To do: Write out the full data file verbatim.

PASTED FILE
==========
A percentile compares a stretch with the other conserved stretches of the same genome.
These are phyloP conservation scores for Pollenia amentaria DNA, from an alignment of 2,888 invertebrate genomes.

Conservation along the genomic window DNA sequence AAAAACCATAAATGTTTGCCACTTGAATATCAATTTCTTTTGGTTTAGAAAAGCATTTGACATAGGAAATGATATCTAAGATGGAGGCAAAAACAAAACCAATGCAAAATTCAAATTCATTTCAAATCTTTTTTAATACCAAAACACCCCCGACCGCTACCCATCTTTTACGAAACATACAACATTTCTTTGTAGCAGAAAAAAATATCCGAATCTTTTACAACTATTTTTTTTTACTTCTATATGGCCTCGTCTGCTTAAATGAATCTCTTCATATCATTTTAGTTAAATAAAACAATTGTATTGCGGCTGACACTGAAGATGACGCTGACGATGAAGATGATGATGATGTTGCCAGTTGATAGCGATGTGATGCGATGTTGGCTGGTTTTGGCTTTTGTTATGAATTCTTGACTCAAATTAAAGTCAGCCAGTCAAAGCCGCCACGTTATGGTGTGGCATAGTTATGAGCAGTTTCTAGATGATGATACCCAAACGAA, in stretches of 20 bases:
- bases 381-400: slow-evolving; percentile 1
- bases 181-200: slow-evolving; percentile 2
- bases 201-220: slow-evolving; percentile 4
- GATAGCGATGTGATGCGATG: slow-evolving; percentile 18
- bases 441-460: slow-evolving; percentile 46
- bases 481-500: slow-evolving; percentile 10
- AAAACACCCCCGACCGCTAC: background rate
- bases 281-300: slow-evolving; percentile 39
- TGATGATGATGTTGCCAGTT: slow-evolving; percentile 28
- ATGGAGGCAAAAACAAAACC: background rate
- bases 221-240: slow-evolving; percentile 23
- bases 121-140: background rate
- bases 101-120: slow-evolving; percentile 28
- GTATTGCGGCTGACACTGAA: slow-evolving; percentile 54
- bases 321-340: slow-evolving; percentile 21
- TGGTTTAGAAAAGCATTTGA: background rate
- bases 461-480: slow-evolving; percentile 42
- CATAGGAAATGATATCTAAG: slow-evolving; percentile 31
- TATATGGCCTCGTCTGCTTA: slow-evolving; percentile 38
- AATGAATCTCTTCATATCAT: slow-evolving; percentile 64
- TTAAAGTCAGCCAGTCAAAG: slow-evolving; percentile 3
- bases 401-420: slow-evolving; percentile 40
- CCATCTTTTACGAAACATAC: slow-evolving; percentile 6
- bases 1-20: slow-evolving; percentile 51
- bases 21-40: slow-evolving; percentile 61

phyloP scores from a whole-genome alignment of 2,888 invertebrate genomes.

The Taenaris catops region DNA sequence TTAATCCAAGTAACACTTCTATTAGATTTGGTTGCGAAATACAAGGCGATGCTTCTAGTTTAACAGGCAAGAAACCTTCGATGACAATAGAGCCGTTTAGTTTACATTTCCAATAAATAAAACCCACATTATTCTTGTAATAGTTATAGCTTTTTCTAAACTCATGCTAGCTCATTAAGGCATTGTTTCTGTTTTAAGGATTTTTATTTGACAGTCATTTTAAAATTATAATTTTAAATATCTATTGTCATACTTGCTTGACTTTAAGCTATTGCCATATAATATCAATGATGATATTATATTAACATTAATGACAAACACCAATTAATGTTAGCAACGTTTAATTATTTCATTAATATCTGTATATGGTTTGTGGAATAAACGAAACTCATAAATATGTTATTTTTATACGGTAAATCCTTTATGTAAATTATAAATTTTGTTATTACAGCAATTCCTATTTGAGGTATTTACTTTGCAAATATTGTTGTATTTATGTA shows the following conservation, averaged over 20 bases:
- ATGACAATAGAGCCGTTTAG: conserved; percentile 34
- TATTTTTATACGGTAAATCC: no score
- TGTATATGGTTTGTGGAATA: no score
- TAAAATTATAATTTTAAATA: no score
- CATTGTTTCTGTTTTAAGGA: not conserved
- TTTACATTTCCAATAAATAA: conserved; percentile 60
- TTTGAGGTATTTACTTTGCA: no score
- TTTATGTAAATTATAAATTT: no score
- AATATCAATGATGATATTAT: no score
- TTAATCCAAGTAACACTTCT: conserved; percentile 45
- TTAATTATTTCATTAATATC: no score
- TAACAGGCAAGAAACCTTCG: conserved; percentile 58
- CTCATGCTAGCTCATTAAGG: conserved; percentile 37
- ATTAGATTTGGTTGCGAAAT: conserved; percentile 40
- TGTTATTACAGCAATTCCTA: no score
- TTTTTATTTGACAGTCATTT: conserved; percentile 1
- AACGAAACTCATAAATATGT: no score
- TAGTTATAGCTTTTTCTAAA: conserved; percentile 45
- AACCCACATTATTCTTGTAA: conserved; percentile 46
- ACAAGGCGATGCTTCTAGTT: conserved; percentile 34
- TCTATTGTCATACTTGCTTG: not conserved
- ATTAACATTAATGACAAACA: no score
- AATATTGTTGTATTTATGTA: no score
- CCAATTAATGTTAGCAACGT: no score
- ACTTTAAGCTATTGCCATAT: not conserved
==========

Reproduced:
A percentile compares a stretch with the other conserved stretches of the same genome.
These are phyloP conservation scores for Pollenia amentaria DNA, from an alignment of 2,888 invertebrate genomes.

Conservation along the genomic window DNA sequence AAAAACCATAAATGTTTGCCACTTGAATATCAATTTCTTTTGGTTTAGAAAAGCATTTGACATAGGAAATGATATCTAAGATGGAGGCAAAAACAAAACCAATGCAAAATTCAAATTCATTTCAAATCTTTTTTAATACCAAAACACCCCCGACCGCTACCCATCTTTTACGAAACATACAACATTTCTTTGTAGCAGAAAAAAATATCCGAATCTTTTACAACTATTTTTTTTTACTTCTATATGGCCTCGTCTGCTTAAATGAATCTCTTCATATCATTTTAGTTAAATAAAACAATTGTATTGCGGCTGACACTGAAGATGACGCTGACGATGAAGATGATGATGATGTTGCCAGTTGATAGCGATGTGATGCGATGTTGGCTGGTTTTGGCTTTTGTTATGAATTCTTGACTCAAATTAAAGTCAGCCAGTCAAAGCCGCCACGTTATGGTGTGGCATAGTTATGAGCAGTTTCTAGATGATGATACCCAAACGAA, in stretches of 20 bases:
- bases 381-400: slow-evolving; percentile 1
- bases 181-200: slow-evolving; percentile 2
- bases 201-220: slow-evolving; percentile 4
- GATAGCGATGTGATGCGATG: slow-evolving; percentile 18
- bases 441-460: slow-evolving; percentile 46
- bases 481-500: slow-evolving; percentile 10
- AAAACACCCCCGACCGCTAC: background rate
- bases 281-300: slow-evolving; percentile 39
- TGATGATGATGTTGCCAGTT: slow-evolving; percentile 28
- ATGGAGGCAAAAACAAAACC: background rate
- bases 221-240: slow-evolving; percentile 23
- bases 121-140: background rate
- bases 101-120: slow-evolving; percentile 28
- GTATTGCGGCTGACACTGAA: slow-evolving; percentile 54
- bases 321-340: slow-evolving; percentile 21
- TGGTTTAGAAAAGCATTTGA: background rate
- bases 461-480: slow-evolving; percentile 42
- CATAGGAAATGATATCTAAG: slow-evolving; percentile 31
- TATATGGCCTCGTCTGCTTA: slow-evolving; percentile 38
- AATGAATCTCTTCATATCAT: slow-evolving; percentile 64
- TTAAAGTCAGCCAGTCAAAG: slow-evolving; percentile 3
- bases 401-420: slow-evolving; percentile 40
- CCATCTTTTACGAAACATAC: slow-evolving; percentile 6
- bases 1-20: slow-evolving; percentile 51
- bases 21-40: slow-evolving; percentile 61

phyloP scores from a whole-genome alignment of 2,888 invertebrate genomes.

The Taenaris catops region DNA sequence TTAATCCAAGTAACACTTCTATTAGATTTGGTTGCGAAATACAAGGCGATGCTTCTAGTTTAACAGGCAAGAAACCTTCGATGACAATAGAGCCGTTTAGTTTACATTTCCAATAAATAAAACCCACATTATTCTTGTAATAGTTATAGCTTTTTCTAAACTCATGCTAGCTCATTAAGGCATTGTTTCTGTTTTAAGGATTTTTATTTGACAGTCATTTTAAAATTATAATTTTAAATATCTATTGTCATACTTGCTTGACTTTAAGCTATTGCCATATAATATCAATGATGATATTATATTAACATTAATGACAAACACCAATTAATGTTAGCAACGTTTAATTATTTCATTAATATCTGTATATGGTTTGTGGAATAAACGAAACTCATAAATATGTTATTTTTATACGGTAAATCCTTTATGTAAATTATAAATTTTGTTATTACAGCAATTCCTATTTGAGGTATTTACTTTGCAAATATTGTTGTATTTATGTA shows the following conservation, averaged over 20 bases:
- ATGACAATAGAGCCGTTTAG: conserved; percentile 34
- TATTTTTATACGGTAAATCC: no score
- TGTATATGGTTTGTGGAATA: no score
- TAAAATTATAATTTTAAATA: no score
- CATTGTTTCTGTTTTAAGGA: not conserved
- TTTACATTTCCAATAAATAA: conserved; percentile 60
- TTTGAGGTATTTACTTTGCA: no score
- TTTATGTAAATTATAAATTT: no score
- AATATCAATGATGATATTAT: no score
- TTAATCCAAGTAACACTTCT: conserved; percentile 45
- TTAATTATTTCATTAATATC: no score
- TAACAGGCAAGAAACCTTCG: conserved; percentile 58
- CTCATGCTAGCTCATTAAGG: conserved; percentile 37
- ATTAGATTTGGTTGCGAAAT: conserved; percentile 40
- TGTTATTACAGCAATTCCTA: no score
- TTTTTATTTGACAGTCATTT: conserved; percentile 1
- AACGAAACTCATAAATATGT: no score
- TAGTTATAGCTTTTTCTAAA: conserved; percentile 45
- AACCCACATTATTCTTGTAA: conserved; percentile 46
- ACAAGGCGATGCTTCTAGTT: conserved; percentile 34
- TCTATTGTCATACTTGCTTG: not conserved
- ATTAACATTAATGACAAACA: no score
- AATATTGTTGTATTTATGTA: no score
- CCAATTAATGTTAGCAACGT: no score
- ACTTTAAGCTATTGCCATAT: not conserved